Somewhere over the Atlantic Ocean
They say, “People who need people are the luckiest people in the world.” They would be wrong. People who can sleep on overnight flights are the luckiest people in the world. And I am not one of those people!
I finally arrived at London Heathrow, feeling like a hot mess since my allergies were attacking me and since I was nearly delirious from sleep deprivation. But, I had arrived safely, and I was grateful for that.
Welcomed to London by a giant poster of a Beefeater
I know I’m being dramatic, but I remember thinking I was going to DIE when I had to get through immigration/border patrol at Gatwick in 2006. The line was so long and I was so exhausted. Happily, the process has become much more efficient since then, and the feeling of impending death wasn’t quite so strong in 2012.
I turned around to take a picture of this huge Yoda ad and saw this awesome little boy doing “fight” moves in front of it – of course, he noticed that he had an on-looker and ran away before I could snap a photo the awesome scene before my eyes!
Once I got through border patrol, I had to make my way to my hostel. This meant a journey from Heathrow to my hostel’s stop on the Tube, Elephant and Castle (I dropped my camera as soon as I got on the train and the back popped open, hence the light leaks in the photos from the airport… ) It felt like a very looooong journey from point A to point B. But there was lots of people watching to do, so there’s that. Especially since I was sitting across from some Americans who had been out clubbing on their first night in London, flirted with many guys, and one of them had lost her passport in da club!
Pictures taken outside the Elephant and Castle subway (subways are pedestrian walkways in England)
I had been worried that the knowledge I gained about navigating the London Underground system in ’06 had since vanished from my silly little head, but thankfully it all came back to me! I had a hard time finding the hostel, however, because directions given on their website were not clear. I just tried to consider it a little stroll through an interesting neighbourhood though. I found it to be a very culturally diverse neighbourhood, unlike the posh part of London where I’d stayed in 2006. I was informed later that this was a dodgy part of town. I think being from Memphis, it takes a bit more than cultural diversity to make me think a neighbourhood is sketchy!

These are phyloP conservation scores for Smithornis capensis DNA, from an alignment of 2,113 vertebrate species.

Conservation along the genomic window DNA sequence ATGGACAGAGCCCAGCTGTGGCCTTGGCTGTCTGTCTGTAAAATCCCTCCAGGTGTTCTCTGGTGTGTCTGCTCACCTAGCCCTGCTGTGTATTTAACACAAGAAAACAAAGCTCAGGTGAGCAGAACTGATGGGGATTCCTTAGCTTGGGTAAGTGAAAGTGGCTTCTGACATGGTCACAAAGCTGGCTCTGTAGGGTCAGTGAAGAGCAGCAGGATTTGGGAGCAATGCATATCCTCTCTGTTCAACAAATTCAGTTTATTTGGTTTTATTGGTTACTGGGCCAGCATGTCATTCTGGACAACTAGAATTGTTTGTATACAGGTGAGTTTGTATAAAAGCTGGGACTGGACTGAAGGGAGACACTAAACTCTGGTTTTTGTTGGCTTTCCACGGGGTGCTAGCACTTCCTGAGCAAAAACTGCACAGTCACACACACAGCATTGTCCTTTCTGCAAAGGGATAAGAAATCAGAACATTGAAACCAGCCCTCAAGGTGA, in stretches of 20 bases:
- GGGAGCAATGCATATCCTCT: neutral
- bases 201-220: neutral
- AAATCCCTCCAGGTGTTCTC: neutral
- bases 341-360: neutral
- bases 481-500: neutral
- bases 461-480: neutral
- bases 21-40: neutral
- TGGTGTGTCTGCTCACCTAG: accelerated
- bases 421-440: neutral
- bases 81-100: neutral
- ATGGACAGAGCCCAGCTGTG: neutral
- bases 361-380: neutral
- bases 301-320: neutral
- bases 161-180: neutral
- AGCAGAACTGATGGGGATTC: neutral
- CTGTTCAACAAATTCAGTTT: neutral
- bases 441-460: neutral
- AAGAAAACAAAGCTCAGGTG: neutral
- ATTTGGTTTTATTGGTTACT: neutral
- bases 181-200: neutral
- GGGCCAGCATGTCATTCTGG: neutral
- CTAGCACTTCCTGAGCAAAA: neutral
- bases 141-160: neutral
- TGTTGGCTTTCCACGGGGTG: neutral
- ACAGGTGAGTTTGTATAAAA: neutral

Once I arrived at the hostel, it was too early to check in, so I paid for a locker in which I could stow my luggage and went for a walk around the neighbourhood. Mainly a photo expedition, of course. But I did get to pick up a few essentials at this little shopping mall down the road. I HAD to find myself some Jaffa Cakes, STAT! And I fell in love with the 99p store! Which is the British equivalent of Dollar Tree. But waaaaaay better. I even got some free Kleenex there!
Happily, I was able to use my phone to connect to wi-fi at the hostel, so I could email my family to let them know I was safe and sound, as well as upload photos and such. Thank you for progressing so much in the past 6 years, technology! None of this was possible with a mobile phone when I was in England in 2006. I had to pay for internet time on computers back then.
Interior shots of the hostel
View from my room
The rest of that first day was divided up between taking little walks, sitting in my hostel room trying not to fall asleep, and getting a curry takeaway from a restaurant down the street. And then, sleep. Sweet, sweet sleep.
Walkin’ in the Elephant and Castle ‘hood
Pretty details on my room’s windows, and the blue lights behind the hostel
Photos taken with Ricoh FF-1, Nikon EM, Lomography Diana F+, Lomography La Sardina , except the last two, which were taken with my Canon SX230 HS digital camera